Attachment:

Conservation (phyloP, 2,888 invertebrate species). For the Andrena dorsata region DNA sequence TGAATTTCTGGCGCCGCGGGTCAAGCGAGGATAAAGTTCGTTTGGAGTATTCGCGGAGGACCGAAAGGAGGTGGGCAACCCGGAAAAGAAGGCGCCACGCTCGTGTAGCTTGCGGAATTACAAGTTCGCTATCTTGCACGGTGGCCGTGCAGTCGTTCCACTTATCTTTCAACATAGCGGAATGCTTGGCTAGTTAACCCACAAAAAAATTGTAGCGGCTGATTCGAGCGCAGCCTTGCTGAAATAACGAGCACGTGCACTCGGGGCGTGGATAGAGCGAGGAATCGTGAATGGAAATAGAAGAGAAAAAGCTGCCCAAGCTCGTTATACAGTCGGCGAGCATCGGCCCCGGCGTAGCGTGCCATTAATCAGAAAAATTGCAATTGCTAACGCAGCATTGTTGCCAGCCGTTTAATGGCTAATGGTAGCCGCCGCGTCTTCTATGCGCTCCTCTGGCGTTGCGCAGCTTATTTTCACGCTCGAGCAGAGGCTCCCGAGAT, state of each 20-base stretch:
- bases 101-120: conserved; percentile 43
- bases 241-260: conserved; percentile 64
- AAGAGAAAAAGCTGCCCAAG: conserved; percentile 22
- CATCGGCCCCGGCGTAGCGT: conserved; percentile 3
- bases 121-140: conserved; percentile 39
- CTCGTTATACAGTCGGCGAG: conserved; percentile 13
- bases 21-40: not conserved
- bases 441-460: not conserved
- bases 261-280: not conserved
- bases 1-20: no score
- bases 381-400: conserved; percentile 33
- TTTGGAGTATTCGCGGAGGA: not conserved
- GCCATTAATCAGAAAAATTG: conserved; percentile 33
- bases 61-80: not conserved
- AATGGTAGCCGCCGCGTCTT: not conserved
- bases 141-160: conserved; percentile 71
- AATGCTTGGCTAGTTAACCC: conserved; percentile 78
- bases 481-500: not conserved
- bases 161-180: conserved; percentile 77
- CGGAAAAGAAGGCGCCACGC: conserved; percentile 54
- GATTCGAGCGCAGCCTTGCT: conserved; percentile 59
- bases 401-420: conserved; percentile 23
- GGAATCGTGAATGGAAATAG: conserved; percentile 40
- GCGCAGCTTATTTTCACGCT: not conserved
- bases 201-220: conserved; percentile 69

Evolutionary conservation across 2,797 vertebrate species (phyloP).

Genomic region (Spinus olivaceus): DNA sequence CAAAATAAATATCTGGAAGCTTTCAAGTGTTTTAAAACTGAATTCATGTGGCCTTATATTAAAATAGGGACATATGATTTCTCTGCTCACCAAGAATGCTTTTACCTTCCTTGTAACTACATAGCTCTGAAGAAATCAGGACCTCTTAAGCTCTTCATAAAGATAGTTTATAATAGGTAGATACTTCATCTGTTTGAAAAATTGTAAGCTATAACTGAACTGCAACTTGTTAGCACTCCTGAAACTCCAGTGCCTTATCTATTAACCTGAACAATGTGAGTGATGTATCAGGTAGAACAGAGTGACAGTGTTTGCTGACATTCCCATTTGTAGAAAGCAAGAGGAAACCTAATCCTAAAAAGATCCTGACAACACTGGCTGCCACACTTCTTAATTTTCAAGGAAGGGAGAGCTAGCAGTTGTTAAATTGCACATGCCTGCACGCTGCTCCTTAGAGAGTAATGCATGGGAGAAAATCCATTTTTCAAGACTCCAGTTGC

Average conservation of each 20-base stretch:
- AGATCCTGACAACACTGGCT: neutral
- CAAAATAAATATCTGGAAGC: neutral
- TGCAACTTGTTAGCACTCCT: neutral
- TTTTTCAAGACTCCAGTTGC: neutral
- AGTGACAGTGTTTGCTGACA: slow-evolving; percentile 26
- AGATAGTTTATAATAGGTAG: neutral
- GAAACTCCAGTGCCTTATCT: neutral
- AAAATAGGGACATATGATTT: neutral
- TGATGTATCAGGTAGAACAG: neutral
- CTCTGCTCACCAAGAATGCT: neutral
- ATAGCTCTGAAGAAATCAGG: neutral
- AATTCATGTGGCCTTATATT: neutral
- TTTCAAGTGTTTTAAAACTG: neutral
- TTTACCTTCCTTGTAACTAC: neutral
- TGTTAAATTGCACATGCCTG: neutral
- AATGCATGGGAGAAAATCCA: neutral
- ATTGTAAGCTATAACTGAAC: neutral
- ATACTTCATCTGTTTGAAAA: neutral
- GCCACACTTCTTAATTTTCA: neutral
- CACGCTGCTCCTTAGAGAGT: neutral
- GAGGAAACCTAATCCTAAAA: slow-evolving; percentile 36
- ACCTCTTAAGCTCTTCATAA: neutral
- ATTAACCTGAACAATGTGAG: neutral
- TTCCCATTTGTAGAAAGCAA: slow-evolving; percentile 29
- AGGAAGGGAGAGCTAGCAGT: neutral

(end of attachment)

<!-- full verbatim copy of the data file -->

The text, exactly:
Conservation (phyloP, 2,888 invertebrate species). For the Andrena dorsata region DNA sequence TGAATTTCTGGCGCCGCGGGTCAAGCGAGGATAAAGTTCGTTTGGAGTATTCGCGGAGGACCGAAAGGAGGTGGGCAACCCGGAAAAGAAGGCGCCACGCTCGTGTAGCTTGCGGAATTACAAGTTCGCTATCTTGCACGGTGGCCGTGCAGTCGTTCCACTTATCTTTCAACATAGCGGAATGCTTGGCTAGTTAACCCACAAAAAAATTGTAGCGGCTGATTCGAGCGCAGCCTTGCTGAAATAACGAGCACGTGCACTCGGGGCGTGGATAGAGCGAGGAATCGTGAATGGAAATAGAAGAGAAAAAGCTGCCCAAGCTCGTTATACAGTCGGCGAGCATCGGCCCCGGCGTAGCGTGCCATTAATCAGAAAAATTGCAATTGCTAACGCAGCATTGTTGCCAGCCGTTTAATGGCTAATGGTAGCCGCCGCGTCTTCTATGCGCTCCTCTGGCGTTGCGCAGCTTATTTTCACGCTCGAGCAGAGGCTCCCGAGAT, state of each 20-base stretch:
- bases 101-120: conserved; percentile 43
- bases 241-260: conserved; percentile 64
- AAGAGAAAAAGCTGCCCAAG: conserved; percentile 22
- CATCGGCCCCGGCGTAGCGT: conserved; percentile 3
- bases 121-140: conserved; percentile 39
- CTCGTTATACAGTCGGCGAG: conserved; percentile 13
- bases 21-40: not conserved
- bases 441-460: not conserved
- bases 261-280: not conserved
- bases 1-20: no score
- bases 381-400: conserved; percentile 33
- TTTGGAGTATTCGCGGAGGA: not conserved
- GCCATTAATCAGAAAAATTG: conserved; percentile 33
- bases 61-80: not conserved
- AATGGTAGCCGCCGCGTCTT: not conserved
- bases 141-160: conserved; percentile 71
- AATGCTTGGCTAGTTAACCC: conserved; percentile 78
- bases 481-500: not conserved
- bases 161-180: conserved; percentile 77
- CGGAAAAGAAGGCGCCACGC: conserved; percentile 54
- GATTCGAGCGCAGCCTTGCT: conserved; percentile 59
- bases 401-420: conserved; percentile 23
- GGAATCGTGAATGGAAATAG: conserved; percentile 40
- GCGCAGCTTATTTTCACGCT: not conserved
- bases 201-220: conserved; percentile 69

Evolutionary conservation across 2,797 vertebrate species (phyloP).

Genomic region (Spinus olivaceus): DNA sequence CAAAATAAATATCTGGAAGCTTTCAAGTGTTTTAAAACTGAATTCATGTGGCCTTATATTAAAATAGGGACATATGATTTCTCTGCTCACCAAGAATGCTTTTACCTTCCTTGTAACTACATAGCTCTGAAGAAATCAGGACCTCTTAAGCTCTTCATAAAGATAGTTTATAATAGGTAGATACTTCATCTGTTTGAAAAATTGTAAGCTATAACTGAACTGCAACTTGTTAGCACTCCTGAAACTCCAGTGCCTTATCTATTAACCTGAACAATGTGAGTGATGTATCAGGTAGAACAGAGTGACAGTGTTTGCTGACATTCCCATTTGTAGAAAGCAAGAGGAAACCTAATCCTAAAAAGATCCTGACAACACTGGCTGCCACACTTCTTAATTTTCAAGGAAGGGAGAGCTAGCAGTTGTTAAATTGCACATGCCTGCACGCTGCTCCTTAGAGAGTAATGCATGGGAGAAAATCCATTTTTCAAGACTCCAGTTGC

Average conservation of each 20-base stretch:
- AGATCCTGACAACACTGGCT: neutral
- CAAAATAAATATCTGGAAGC: neutral
- TGCAACTTGTTAGCACTCCT: neutral
- TTTTTCAAGACTCCAGTTGC: neutral
- AGTGACAGTGTTTGCTGACA: slow-evolving; percentile 26
- AGATAGTTTATAATAGGTAG: neutral
- GAAACTCCAGTGCCTTATCT: neutral
- AAAATAGGGACATATGATTT: neutral
- TGATGTATCAGGTAGAACAG: neutral
- CTCTGCTCACCAAGAATGCT: neutral
- ATAGCTCTGAAGAAATCAGG: neutral
- AATTCATGTGGCCTTATATT: neutral
- TTTCAAGTGTTTTAAAACTG: neutral
- TTTACCTTCCTTGTAACTAC: neutral
- TGTTAAATTGCACATGCCTG: neutral
- AATGCATGGGAGAAAATCCA: neutral
- ATTGTAAGCTATAACTGAAC: neutral
- ATACTTCATCTGTTTGAAAA: neutral
- GCCACACTTCTTAATTTTCA: neutral
- CACGCTGCTCCTTAGAGAGT: neutral
- GAGGAAACCTAATCCTAAAA: slow-evolving; percentile 36
- ACCTCTTAAGCTCTTCATAA: neutral
- ATTAACCTGAACAATGTGAG: neutral
- TTCCCATTTGTAGAAAGCAA: slow-evolving; percentile 29
- AGGAAGGGAGAGCTAGCAGT: neutral